Jump to content
CoinPeople.com

Coins resculpted in plastic


Recommended Posts

Recently a guy came to the forgerylist complaining that he bought a coin that had been reconstructed using plastic. Here are the images:

 

 

 

Hadrianobv.jpg

 

 

 

Hadrianrev.jpg

 

 

 

Here is what he bought (not cheap mind you but of course the coin is in great shape!!)

 

 

 

Here is what he was left with after a soak in acetone

 

 

 

Hadrianobv1.jpg

 

 

 

HadrianRev1.jpg

 

 

 

Apparently this coin of Geta was given a similar treatment:

 

 

 

Getarev.jpg

 

 

 

Getarev1.jpg

 

 

 

http://www.numismatikforum.de/viewtopic.php?f=6&t=35424

 

 

 

In one soak a very expensive coin turned into a not so expensive coin for the unsuspecting buyer. It seems this is not that terribly rare. Seems easier to do an make it look convincing than to retool.

Link to post
Share on other sites

They are both real but very damaged, they were re-sculpted with some type of plastic that came off when dipped in acetone. The top coin was bought for a premium price. I guess the guy who bought it suspected something, dipped the coin and the details made from plastic came off. Someone was trying to sell a low end coin for high end money by re-sculpting the details.

Link to post
Share on other sites
  • 1 month later...

I think the reconstruction/surgery was a great job, but...

If someone sells such a coin he should clearly indicate this and the pricing should be significantly lower than for a coin with complete patinata.

 

The problem is: The online market drift in the direction `sold as seen on the screen´, no returns and no refund. Ancient coins are sold if they ONLY look good. There is a certain market for good looking but tooled coins with extra sharp details.

 

The dealer reputation, trust, experience and contact gets more and more meaningless.

Link to post
Share on other sites
Recently a guy came to the forgerylist complaining that he bought a coin that had been reconstructed using plastic. Here are the images:

 

/**/

 

In one soak a very expensive coin turned into a not so expensive coin for the unsuspecting buyer. It seems this is not that terribly rare. Seems easier to do an make it look convincing than to retool.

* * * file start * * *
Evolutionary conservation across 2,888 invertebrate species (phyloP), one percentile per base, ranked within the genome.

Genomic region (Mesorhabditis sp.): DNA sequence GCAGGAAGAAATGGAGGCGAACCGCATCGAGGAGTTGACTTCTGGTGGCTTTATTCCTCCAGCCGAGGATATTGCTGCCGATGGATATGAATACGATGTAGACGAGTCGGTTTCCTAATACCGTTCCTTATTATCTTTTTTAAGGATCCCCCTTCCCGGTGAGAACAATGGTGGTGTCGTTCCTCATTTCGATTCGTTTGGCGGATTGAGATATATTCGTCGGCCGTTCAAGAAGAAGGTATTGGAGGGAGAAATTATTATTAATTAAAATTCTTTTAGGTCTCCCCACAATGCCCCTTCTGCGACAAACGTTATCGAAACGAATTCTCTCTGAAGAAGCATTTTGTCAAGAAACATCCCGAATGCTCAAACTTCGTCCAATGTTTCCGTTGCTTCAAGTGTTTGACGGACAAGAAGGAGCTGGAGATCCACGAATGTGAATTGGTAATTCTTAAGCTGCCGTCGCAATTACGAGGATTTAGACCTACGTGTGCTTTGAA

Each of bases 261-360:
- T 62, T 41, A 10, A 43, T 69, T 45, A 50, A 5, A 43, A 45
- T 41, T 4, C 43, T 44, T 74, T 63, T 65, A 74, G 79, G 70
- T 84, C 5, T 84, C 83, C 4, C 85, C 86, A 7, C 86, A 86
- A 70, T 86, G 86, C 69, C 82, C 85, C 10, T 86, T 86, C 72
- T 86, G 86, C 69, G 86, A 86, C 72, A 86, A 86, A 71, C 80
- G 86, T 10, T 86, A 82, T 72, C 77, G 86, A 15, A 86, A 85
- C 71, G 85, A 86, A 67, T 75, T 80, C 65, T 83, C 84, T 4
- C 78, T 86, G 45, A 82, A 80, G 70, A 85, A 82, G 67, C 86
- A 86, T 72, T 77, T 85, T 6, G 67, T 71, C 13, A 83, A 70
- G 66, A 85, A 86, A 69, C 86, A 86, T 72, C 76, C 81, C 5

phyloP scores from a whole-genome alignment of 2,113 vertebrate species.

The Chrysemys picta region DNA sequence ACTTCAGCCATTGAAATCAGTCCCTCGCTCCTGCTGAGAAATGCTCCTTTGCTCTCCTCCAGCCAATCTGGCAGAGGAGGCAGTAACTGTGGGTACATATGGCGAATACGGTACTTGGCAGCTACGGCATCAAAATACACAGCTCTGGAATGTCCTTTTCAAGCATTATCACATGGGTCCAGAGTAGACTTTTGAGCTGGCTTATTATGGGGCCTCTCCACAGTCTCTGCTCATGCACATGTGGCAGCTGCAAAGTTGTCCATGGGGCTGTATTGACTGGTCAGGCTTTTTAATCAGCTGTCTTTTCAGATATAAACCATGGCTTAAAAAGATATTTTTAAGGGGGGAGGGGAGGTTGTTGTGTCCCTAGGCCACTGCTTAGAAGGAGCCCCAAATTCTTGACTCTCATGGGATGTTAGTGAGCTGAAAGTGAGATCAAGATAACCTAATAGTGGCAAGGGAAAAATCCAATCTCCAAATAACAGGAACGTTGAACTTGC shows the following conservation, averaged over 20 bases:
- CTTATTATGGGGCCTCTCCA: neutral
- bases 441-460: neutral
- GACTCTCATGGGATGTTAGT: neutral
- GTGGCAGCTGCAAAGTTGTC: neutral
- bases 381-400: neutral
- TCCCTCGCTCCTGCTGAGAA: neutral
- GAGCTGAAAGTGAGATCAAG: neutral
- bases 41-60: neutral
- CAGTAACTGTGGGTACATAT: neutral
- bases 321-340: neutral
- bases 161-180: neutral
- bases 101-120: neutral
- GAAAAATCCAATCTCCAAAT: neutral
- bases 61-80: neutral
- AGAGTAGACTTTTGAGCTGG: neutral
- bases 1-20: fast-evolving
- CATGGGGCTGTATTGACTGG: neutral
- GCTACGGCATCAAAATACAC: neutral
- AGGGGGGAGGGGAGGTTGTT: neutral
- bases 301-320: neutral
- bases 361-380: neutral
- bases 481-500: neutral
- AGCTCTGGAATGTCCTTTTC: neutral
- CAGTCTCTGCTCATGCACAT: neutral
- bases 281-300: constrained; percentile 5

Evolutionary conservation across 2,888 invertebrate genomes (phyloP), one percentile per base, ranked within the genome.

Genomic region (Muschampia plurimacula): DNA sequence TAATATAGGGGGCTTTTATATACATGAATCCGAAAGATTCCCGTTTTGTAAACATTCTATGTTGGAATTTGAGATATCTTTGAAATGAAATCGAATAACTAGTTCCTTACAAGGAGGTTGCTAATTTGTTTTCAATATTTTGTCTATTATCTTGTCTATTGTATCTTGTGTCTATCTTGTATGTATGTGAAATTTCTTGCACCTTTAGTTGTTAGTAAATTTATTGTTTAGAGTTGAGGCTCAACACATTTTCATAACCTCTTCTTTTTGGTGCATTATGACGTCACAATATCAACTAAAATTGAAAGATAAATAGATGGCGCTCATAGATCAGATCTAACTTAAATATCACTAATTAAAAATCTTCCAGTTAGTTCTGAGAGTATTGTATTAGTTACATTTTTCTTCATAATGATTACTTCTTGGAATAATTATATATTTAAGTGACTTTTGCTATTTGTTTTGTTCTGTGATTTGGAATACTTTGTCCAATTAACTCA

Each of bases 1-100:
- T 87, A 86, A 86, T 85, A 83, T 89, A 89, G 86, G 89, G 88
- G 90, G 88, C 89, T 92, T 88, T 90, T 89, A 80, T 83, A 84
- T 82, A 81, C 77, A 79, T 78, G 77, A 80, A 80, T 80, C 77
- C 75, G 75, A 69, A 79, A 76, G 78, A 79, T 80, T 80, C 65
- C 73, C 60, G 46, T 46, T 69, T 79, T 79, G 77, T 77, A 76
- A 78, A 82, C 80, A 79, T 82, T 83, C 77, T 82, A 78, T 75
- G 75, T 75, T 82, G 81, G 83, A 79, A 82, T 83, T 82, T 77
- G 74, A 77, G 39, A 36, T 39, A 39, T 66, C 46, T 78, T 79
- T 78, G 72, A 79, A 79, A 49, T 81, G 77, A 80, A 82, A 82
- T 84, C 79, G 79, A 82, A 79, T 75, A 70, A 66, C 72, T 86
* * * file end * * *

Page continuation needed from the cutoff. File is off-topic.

This is really amazing to me and thanks much for the posting. On the one hand, I am very impressed by the degree of retooling done with the adulterant - that lettering that is presumed to be artificial fits very well to my eyes and some of it is almost entirely 'plastic'. The areas in the second coin where you see the divots after the acetone look somewhat suspicious in the 'before' picture (of course, it's easy to be suspicious when you look at the after picture).

 

Can we completely rule out effects of the acetone? I know acetone *should* not react with copper and this gets tossed around from time to time on the boards, with some swearing that acetone has messed up their copper (nothing like this case though). I have had the experience of acetone mottling the surface luster/toning on a Lincoln before see Evil Acetone Definitely nothing like we see in your pics - but could acetone do a number on patina?

 

Also, can we rule out that the dip was not something else (such as a diluted acid which is typically contained in silver dips)?

 

Looks like a putty job, but I am still curious - does anyone else know more about such matters?

Link to post
Share on other sites

Join the conversation

You can post now and register later. If you have an account, sign in now to post with your account.

Guest
Reply to this topic...

×   Pasted as rich text.   Paste as plain text instead

  Only 75 emoji are allowed.

×   Your link has been automatically embedded.   Display as a link instead

×   Your previous content has been restored.   Clear editor

×   You cannot paste images directly. Upload or insert images from URL.

Loading...
×
×
  • Create New...